Aden is the UK's AY-d@n and US's AH-den. It is located near the Red Sea (the Gulf of Aden) at 170 km (110 miles) east of Bab-el-Mandeb. The city is home to approximately 800,000. Aden's natural harbour is located in the crater a dormant volcano. It now forms a peninsula that connects to the mainland via a low isthmus. Front Bay was the first harbour to be used by the ancient Kingdom, Awsan, between the 7th and 5th centuries BC. On the opposite side of the peninsula is the modern harbour. The Gulf of Aden is named after Aden.
Aden is made up of several sub-centres. Crater was the original port city. Maalla was the modern port. Tawahi, also known as Steamer Point during colonial times, and the resorts at Gold Mohur are all part of the main centre. Khormaksar is located on the isthmus connecting Aden with the mainland. It houses the city's diplomatic missions and the main offices for Aden University. Aden International Airport, which was formerly the British Royal Air Force station RAF Khormaksar (Yemens second largest airport), is also here. The sub-centres and Al-Mansura are located on the mainland. These were once an oasis area. Madinat ash-Shab, formerly Madinat al-Itihad, is now the capital of South Arabian Federation. It also houses Aden University's large power/desalinization plant and additional faculties.
Aden surrounds the eastern end of the vast, natural harbour that forms the modern port. This made it necessary to create the Cisterns at Tawila, Aden's reservoirs.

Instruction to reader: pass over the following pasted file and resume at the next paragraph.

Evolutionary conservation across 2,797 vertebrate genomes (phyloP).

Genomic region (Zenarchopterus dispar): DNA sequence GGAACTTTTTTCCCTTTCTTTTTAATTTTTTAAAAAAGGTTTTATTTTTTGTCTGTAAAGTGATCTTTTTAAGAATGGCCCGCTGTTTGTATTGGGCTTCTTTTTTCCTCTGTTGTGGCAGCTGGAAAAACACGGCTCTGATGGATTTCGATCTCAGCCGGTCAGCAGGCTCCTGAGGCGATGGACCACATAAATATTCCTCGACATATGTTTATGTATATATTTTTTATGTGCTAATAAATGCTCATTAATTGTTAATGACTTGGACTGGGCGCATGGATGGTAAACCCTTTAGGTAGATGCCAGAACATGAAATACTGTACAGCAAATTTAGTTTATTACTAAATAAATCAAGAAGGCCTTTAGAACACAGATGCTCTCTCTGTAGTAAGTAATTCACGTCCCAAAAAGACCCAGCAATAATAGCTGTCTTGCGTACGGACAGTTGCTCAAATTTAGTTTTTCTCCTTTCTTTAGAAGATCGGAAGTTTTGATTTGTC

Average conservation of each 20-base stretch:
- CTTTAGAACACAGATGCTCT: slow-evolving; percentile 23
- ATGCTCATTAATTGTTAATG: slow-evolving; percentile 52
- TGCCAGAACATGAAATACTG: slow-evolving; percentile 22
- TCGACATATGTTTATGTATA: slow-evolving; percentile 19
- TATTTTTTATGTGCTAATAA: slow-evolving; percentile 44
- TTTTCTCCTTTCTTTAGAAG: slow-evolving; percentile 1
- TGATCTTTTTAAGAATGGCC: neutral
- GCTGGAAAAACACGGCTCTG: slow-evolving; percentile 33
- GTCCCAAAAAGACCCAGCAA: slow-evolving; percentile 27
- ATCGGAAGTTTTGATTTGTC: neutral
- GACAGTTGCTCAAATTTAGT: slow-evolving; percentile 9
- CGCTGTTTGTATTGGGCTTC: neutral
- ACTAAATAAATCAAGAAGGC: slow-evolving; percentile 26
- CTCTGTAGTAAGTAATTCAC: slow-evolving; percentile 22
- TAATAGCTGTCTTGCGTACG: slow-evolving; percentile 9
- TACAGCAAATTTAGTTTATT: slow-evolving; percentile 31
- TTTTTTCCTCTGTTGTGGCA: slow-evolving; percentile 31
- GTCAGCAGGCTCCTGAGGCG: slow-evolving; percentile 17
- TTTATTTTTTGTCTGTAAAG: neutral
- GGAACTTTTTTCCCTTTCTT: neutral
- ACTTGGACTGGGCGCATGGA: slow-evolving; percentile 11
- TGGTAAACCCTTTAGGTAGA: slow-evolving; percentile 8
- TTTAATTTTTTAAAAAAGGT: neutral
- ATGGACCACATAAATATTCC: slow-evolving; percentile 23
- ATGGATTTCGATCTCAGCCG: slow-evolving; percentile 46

Manaus (; Portuguese: [mɐˈnaws, mɐˈnawʃ, maˈnaws]) is the capital and largest city of the Brazilian state of Amazonas. It is the seventh-largest city in Brazil, with an estimated 2020 population of 2,219,580 distributed over a land area of about 11,401 km2 (4,402 sq mi). Located at the east center of the state, the city is the center of the Manaus metropolitan area and the largest metropolitan area in the North Region of Brazil by urban landmass. It is situated near the confluence of the Negro and Solimões rivers.
The city was founded in 1669 as the Fort of São José do Rio Negro. It was elevated to a town in 1832 with the name of "Manaus", an altered spelling of the indigenous Manaós peoples, and legally transformed into a city on October 24, 1848, with the name of Cidade da Barra do Rio Negro, Portuguese for "The City of the Margins of the Black River". On September 4, 1856 it returned to its original name.Manaus is located in the center of the world's largest rainforest, and home to the National Institute of Amazonian Research, being the most important center for scientific studies in the Amazon region and for international sustainability issues. It was known at the beginning of the century, as "Heart of the Amazon" and "City of the Forest".